“His fingers on his keyboard instead of my body. The tap-a-tap-tap a heartless beat cuckolding me night after night. Words without poetry. Unless ftse, dow jones, eurostoxx 50 have cadence, tone and meter…”

‘Do you feel offended?’ Isolde interrupts. 

‘What? That my writing lacks poetry? That she thinks I report on finance,’  I get the giggles now. ‘I’m mortified that she hasn’t described me as the sex god that I am, if that’s what you mean!’

‘I’m glad you don’t have a sex scene with her,’ Isolde says quietly as she takes the manuscript from me and starts to read. 

I get up and walk over to Matilde, for more coffee, something to do. Matilde is relating some supposedly hilarious thing but is so long-winded that I miss the punch line. 

I’m thinking about Isolde again. I’m thinking about the night we met. The Elite Hotel in Burkina Faso had been pretty bare bones. The hotel bar had consisted of a waiter, a radio and a fridge, and there were plastic chairs and umbrellas outside in a courtyard. It was dark and hot and the air was getting thicker; the locals kept saying the rain was coming. Once it started, it wouldn’t stop for months. 

It was a night towards the end of May or beginning of June when it was still unclear whether the hostilities would resolve or deteriorate, and stray bullets flew through the night like staggered Morse. We got a bottle of rum and sat. 

I asked Isolde her name. 

‘You’re fucking with me, right?’ I said. 

Isolde looked nonplussed.

Isolde gave me her passport; I gave her mine. 

‘Holy fuck,’ she said. 

We both looked up at each other, smiling incredulously. A curious intimacy sprung up between us. It’s hard to explain. Maybe it was due to the myth our names recalled, the power of five centuries of retellings of the Tristan and Isolde story. Maybe it was the intoxicatingly romantic question that our fable inevitably put to us. I’d never met an Isolde and she’d never met a Tristan. Here we were together, a bottle of rum between us, under the dark Burkinabé skies. 

In the thirty-degree heat of the Ouagadougou night, Isolde had smoked slowly, talking of legends of yore. Filthy habit in a woman, I’d thought, as the smoke from her lungs wrapped itself around me like spiced magic. 

‘My mother was into Arthurian myths,’ I’d said, ‘An academic. Published books on Malory and Spenser, so she’d tell me the story in all its incarnations.’  

As a child, my mother would slowly narrate old tales of chivalric love; her long, thick braid twisted across her shoulder as the hoarseness of her soothing, low voice rode me to sleep each night. To my child self, my mother had looked more the part of the Faerie Queene than the bookish, reserved woman that I was later told she had been. 

‘I’ve always wanted to read those, but all that Old English, ugh,’ Isolde said. Like my mother, this fair Isolde had long savage hair, wild grey eyes, and the poise of an enchantress. 

We were holding hands, and when we’d drained the rum, Isolde came to my bed, intoxicated by fables and destiny. Whatever tension had been hovering between us that evening exploded between our rum-laced fingers.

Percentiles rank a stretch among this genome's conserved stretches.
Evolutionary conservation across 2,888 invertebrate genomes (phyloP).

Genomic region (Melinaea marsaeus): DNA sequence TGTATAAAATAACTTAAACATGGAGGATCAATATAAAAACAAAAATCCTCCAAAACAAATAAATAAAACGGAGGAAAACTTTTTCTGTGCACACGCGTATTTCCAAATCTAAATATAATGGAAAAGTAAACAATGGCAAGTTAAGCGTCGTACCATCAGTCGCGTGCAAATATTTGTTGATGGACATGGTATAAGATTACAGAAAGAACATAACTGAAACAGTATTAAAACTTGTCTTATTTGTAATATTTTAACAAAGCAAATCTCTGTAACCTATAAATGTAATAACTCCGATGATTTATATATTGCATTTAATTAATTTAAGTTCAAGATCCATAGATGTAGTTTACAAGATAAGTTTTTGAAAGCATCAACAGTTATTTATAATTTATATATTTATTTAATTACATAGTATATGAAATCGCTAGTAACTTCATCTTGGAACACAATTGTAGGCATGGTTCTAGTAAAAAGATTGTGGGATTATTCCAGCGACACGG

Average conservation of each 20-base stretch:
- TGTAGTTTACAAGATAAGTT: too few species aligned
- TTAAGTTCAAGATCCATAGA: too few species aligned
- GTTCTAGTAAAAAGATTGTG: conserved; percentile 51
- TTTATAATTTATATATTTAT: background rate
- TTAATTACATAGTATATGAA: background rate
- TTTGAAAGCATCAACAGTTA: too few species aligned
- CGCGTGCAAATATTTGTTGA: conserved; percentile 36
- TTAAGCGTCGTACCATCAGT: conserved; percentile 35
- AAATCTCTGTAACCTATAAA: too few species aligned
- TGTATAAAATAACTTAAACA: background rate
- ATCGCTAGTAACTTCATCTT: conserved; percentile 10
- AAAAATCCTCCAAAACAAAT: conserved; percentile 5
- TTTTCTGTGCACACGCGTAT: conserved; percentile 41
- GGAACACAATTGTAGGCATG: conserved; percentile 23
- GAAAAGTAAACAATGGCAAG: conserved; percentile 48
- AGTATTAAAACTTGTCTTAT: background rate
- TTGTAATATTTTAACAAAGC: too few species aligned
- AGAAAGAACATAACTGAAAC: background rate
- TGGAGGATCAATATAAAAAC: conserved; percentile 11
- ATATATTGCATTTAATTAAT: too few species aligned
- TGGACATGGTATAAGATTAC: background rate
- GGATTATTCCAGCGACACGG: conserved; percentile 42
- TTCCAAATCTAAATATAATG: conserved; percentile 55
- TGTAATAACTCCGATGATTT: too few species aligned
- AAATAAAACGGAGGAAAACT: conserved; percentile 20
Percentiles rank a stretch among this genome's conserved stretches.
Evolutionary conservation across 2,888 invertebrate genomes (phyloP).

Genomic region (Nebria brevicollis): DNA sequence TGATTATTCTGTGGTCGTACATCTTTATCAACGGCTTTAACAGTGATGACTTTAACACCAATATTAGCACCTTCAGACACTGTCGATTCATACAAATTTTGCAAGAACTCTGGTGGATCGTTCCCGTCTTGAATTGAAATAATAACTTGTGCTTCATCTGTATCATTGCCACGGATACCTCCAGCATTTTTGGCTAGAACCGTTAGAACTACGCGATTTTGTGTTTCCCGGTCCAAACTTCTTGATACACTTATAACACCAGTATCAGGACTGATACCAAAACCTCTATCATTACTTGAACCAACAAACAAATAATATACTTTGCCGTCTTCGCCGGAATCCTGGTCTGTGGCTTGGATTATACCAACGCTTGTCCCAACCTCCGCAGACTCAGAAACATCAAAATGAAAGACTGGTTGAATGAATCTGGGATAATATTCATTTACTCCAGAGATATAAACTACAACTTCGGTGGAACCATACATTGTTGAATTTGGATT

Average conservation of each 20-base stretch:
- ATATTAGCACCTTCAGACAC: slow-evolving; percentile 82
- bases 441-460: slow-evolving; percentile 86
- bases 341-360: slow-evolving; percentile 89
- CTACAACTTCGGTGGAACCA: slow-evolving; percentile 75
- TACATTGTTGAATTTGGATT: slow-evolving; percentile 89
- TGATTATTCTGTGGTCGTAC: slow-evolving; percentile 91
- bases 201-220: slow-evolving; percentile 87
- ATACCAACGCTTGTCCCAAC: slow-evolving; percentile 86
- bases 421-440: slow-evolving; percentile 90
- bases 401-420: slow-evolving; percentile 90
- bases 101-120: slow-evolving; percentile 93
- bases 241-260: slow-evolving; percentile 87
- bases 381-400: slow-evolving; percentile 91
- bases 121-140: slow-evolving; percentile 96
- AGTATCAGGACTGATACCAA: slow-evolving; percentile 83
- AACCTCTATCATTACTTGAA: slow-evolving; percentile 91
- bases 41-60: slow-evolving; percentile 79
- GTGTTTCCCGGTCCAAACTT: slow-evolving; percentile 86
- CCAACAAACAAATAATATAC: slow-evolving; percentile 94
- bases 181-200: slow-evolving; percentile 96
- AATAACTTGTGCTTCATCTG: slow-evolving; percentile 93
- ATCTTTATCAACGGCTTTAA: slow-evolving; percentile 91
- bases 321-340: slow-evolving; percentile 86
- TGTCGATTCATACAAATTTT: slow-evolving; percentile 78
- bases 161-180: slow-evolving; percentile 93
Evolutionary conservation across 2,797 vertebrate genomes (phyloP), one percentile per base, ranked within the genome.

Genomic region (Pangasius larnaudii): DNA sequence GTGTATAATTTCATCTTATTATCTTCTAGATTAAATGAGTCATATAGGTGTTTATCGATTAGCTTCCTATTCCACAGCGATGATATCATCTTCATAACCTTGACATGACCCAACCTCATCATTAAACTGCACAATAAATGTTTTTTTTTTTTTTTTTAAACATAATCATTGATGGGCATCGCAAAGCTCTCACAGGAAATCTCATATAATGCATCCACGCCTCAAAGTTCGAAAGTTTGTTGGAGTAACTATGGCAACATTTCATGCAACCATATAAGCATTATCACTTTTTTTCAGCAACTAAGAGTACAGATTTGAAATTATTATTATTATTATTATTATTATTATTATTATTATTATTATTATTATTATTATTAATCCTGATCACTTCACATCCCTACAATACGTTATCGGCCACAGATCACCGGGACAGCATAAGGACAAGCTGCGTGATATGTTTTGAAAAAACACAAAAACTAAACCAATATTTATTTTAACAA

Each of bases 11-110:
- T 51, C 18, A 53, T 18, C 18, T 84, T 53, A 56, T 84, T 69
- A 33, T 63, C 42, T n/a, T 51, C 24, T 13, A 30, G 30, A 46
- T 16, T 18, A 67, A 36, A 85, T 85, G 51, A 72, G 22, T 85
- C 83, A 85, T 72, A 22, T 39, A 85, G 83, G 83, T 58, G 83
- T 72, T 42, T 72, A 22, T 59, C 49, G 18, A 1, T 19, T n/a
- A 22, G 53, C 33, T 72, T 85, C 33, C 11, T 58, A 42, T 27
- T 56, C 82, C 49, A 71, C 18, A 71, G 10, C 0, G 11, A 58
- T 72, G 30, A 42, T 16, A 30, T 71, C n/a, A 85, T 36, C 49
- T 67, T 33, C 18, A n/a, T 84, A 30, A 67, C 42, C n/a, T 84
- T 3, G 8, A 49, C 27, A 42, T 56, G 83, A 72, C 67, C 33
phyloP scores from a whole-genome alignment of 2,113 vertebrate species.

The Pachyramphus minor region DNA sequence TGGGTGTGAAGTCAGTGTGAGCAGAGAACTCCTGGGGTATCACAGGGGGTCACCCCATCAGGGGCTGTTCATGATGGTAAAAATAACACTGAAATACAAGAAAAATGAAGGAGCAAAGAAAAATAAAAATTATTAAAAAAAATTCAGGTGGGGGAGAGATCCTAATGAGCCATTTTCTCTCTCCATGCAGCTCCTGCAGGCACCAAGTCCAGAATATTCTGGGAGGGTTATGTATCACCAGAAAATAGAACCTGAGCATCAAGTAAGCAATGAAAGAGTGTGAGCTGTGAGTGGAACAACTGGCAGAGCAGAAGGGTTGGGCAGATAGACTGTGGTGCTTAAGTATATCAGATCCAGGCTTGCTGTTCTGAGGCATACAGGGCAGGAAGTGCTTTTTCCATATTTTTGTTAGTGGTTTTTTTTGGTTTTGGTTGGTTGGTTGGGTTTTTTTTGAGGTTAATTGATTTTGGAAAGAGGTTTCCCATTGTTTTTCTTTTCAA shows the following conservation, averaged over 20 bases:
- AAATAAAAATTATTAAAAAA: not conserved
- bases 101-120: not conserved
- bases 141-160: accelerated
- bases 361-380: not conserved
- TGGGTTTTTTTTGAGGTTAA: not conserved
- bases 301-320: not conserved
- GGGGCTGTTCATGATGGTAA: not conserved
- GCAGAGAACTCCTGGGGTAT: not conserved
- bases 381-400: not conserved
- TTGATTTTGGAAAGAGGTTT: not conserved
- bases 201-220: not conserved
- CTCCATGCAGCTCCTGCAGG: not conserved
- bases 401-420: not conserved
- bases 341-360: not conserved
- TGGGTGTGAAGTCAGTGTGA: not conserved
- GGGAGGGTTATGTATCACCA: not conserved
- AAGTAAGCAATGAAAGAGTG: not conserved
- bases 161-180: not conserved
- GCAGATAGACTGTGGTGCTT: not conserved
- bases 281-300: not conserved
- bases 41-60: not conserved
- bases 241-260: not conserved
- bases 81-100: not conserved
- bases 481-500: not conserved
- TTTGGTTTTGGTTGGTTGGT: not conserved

‘Do you feel this,’ she’d said. There had been a charge between us but also something peaceful. We were in no hurry. What was between us was inevitable, unfathomable, eternal. 

One night, maybe a month or so later, when we’d really settled into each other’s veins, I’d had a dream. With Isolde’s limbs suckered around mine like a creeping garden, I’d dreamt of my mother as I hadn’t for two decades. The memory of my mother had faded throughout my childhood till all I had left was a memory of a memory. The dream had brought her back whole, real, hard; the fresh green smell, fierce small lungs, and arched pain. I tried to hold onto her long cold arms, her hands, her icy fingers, willing that I’d never wake up again, holding my breath and the smell of her in my lungs. But I woke. I was feverish, seeing the world too sharply. 

Isolde and I had been drunk on each other for days and weeks, and when I finally woke sober, after the dream, to Isolde’s soft brown limbs, I was startled by a deep sense of shame. Isolde felt too alive and too sacred. I noticed she had that same green smell in her smallest crevices. My lust for her, coming inside her, wanting to do it again and harder and more, it felt strangely ignoble, perhaps dangerous, in the real world. I felt an intense protectiveness, chivalry, that I couldn’t reconcile with my physical deep thirst. It doesn’t make sense but I needed to shield Isolde from everything in the world, even from me. 

I felt strange that day. She must have been confused by my sexual silence after our deafening symphony. I didn’t retreat from her but I’d become feverish and furtive, watchful, too afraid of losing her, terrified of her pain. I’d hold her hand, caress her hair, kiss her cheek, and stare, but I couldn’t pull her to me. 

‘What’s going on?’ she’d said desperately one evening. ‘Why are you shutting me out?’

‘I’m not, Isolde, I just want to look after you,’ I said, drinking more, thinking too much, ‘I just want you to be happy,’ then, when she slept, I’d whispered, over and over in insomniac mania, and she’d woken and heard me. 

And, that was when the rains began. Marcus was back in town and we were all supposed to go out but my fever came back and so they went out without me. I have no idea what he told her that night, maybe he told her I wasn’t the settling kind, that what we’d had had obviously run dry. Maybe he’d simply told her he loved her and those dark brown eyes of his were enough. Maybe he’d believed what he’d told her. But the next morning, her clothes, her toothbrush, were all gone. And then, unsurprisingly, deriding my failure to mimic art, Isolde fell hook line and sinker for Marcus.